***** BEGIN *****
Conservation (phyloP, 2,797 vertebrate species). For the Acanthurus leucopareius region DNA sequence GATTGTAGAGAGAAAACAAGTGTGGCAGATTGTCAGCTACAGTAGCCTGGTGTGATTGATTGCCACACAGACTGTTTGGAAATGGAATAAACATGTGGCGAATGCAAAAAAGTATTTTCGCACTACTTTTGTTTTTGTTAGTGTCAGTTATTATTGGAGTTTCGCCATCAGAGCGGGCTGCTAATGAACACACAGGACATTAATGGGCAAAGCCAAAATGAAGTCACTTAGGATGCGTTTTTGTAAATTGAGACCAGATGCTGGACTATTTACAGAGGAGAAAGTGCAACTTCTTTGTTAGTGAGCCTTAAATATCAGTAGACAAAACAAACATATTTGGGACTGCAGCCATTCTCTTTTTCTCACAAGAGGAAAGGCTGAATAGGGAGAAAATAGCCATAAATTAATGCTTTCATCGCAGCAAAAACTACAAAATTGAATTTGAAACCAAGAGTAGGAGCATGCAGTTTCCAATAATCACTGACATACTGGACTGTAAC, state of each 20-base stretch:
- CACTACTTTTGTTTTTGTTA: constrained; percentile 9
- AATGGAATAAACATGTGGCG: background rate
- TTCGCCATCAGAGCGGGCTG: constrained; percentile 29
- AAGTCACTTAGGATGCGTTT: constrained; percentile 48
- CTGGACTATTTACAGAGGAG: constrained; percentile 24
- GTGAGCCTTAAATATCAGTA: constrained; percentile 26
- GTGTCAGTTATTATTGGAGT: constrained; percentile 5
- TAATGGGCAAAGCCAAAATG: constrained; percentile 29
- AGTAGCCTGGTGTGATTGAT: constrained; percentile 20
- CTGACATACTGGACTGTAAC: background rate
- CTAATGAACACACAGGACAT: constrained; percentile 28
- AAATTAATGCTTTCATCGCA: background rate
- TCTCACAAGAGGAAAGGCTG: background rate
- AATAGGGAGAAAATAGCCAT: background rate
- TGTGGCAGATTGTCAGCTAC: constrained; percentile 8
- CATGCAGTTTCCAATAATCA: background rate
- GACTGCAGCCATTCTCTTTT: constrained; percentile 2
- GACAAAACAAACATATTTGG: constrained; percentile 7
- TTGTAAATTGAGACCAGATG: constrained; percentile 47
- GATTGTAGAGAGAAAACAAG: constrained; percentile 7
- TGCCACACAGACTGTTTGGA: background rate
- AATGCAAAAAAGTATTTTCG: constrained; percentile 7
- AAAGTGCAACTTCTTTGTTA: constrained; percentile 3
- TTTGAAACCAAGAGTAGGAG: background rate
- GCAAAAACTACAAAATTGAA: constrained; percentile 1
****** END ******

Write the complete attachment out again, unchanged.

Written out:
Conservation (phyloP, 2,797 vertebrate species). For the Acanthurus leucopareius region DNA sequence GATTGTAGAGAGAAAACAAGTGTGGCAGATTGTCAGCTACAGTAGCCTGGTGTGATTGATTGCCACACAGACTGTTTGGAAATGGAATAAACATGTGGCGAATGCAAAAAAGTATTTTCGCACTACTTTTGTTTTTGTTAGTGTCAGTTATTATTGGAGTTTCGCCATCAGAGCGGGCTGCTAATGAACACACAGGACATTAATGGGCAAAGCCAAAATGAAGTCACTTAGGATGCGTTTTTGTAAATTGAGACCAGATGCTGGACTATTTACAGAGGAGAAAGTGCAACTTCTTTGTTAGTGAGCCTTAAATATCAGTAGACAAAACAAACATATTTGGGACTGCAGCCATTCTCTTTTTCTCACAAGAGGAAAGGCTGAATAGGGAGAAAATAGCCATAAATTAATGCTTTCATCGCAGCAAAAACTACAAAATTGAATTTGAAACCAAGAGTAGGAGCATGCAGTTTCCAATAATCACTGACATACTGGACTGTAAC, state of each 20-base stretch:
- CACTACTTTTGTTTTTGTTA: constrained; percentile 9
- AATGGAATAAACATGTGGCG: background rate
- TTCGCCATCAGAGCGGGCTG: constrained; percentile 29
- AAGTCACTTAGGATGCGTTT: constrained; percentile 48
- CTGGACTATTTACAGAGGAG: constrained; percentile 24
- GTGAGCCTTAAATATCAGTA: constrained; percentile 26
- GTGTCAGTTATTATTGGAGT: constrained; percentile 5
- TAATGGGCAAAGCCAAAATG: constrained; percentile 29
- AGTAGCCTGGTGTGATTGAT: constrained; percentile 20
- CTGACATACTGGACTGTAAC: background rate
- CTAATGAACACACAGGACAT: constrained; percentile 28
- AAATTAATGCTTTCATCGCA: background rate
- TCTCACAAGAGGAAAGGCTG: background rate
- AATAGGGAGAAAATAGCCAT: background rate
- TGTGGCAGATTGTCAGCTAC: constrained; percentile 8
- CATGCAGTTTCCAATAATCA: background rate
- GACTGCAGCCATTCTCTTTT: constrained; percentile 2
- GACAAAACAAACATATTTGG: constrained; percentile 7
- TTGTAAATTGAGACCAGATG: constrained; percentile 47
- GATTGTAGAGAGAAAACAAG: constrained; percentile 7
- TGCCACACAGACTGTTTGGA: background rate
- AATGCAAAAAAGTATTTTCG: constrained; percentile 7
- AAAGTGCAACTTCTTTGTTA: constrained; percentile 3
- TTTGAAACCAAGAGTAGGAG: background rate
- GCAAAAACTACAAAATTGAA: constrained; percentile 1